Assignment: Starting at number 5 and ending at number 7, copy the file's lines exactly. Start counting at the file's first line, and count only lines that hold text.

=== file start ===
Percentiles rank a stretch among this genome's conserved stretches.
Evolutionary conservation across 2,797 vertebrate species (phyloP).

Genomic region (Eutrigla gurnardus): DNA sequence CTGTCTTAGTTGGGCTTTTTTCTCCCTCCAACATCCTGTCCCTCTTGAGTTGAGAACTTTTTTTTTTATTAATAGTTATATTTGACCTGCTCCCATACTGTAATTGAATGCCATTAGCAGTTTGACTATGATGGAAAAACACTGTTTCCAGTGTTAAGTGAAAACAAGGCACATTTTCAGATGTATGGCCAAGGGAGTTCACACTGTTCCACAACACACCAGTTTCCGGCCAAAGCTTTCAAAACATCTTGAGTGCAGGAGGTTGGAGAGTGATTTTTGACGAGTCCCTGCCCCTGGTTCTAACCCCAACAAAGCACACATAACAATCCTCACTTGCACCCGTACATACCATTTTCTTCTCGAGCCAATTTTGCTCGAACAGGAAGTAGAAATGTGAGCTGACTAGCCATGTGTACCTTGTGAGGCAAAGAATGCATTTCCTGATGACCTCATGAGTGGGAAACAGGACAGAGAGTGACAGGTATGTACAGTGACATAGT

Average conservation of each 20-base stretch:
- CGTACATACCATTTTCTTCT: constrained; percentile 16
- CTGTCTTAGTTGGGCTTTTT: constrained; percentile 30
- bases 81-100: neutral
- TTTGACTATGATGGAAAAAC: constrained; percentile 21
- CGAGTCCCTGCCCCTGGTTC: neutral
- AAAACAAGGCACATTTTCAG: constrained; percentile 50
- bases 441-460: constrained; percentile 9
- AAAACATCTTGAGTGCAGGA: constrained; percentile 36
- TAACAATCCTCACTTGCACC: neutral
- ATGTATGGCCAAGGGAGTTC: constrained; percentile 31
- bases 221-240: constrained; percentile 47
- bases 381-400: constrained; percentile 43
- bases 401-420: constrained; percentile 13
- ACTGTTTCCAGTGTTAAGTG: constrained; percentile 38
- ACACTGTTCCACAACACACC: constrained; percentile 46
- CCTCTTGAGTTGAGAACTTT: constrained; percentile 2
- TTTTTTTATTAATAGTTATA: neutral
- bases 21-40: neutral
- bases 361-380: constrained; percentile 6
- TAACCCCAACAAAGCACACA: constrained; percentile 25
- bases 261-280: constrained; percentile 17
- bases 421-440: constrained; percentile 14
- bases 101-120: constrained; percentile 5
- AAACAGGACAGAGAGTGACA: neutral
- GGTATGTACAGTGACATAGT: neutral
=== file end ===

- CGTACATACCATTTTCTTCT: constrained; percentile 16
- CTGTCTTAGTTGGGCTTTTT: constrained; percentile 30
- bases 81-100: neutral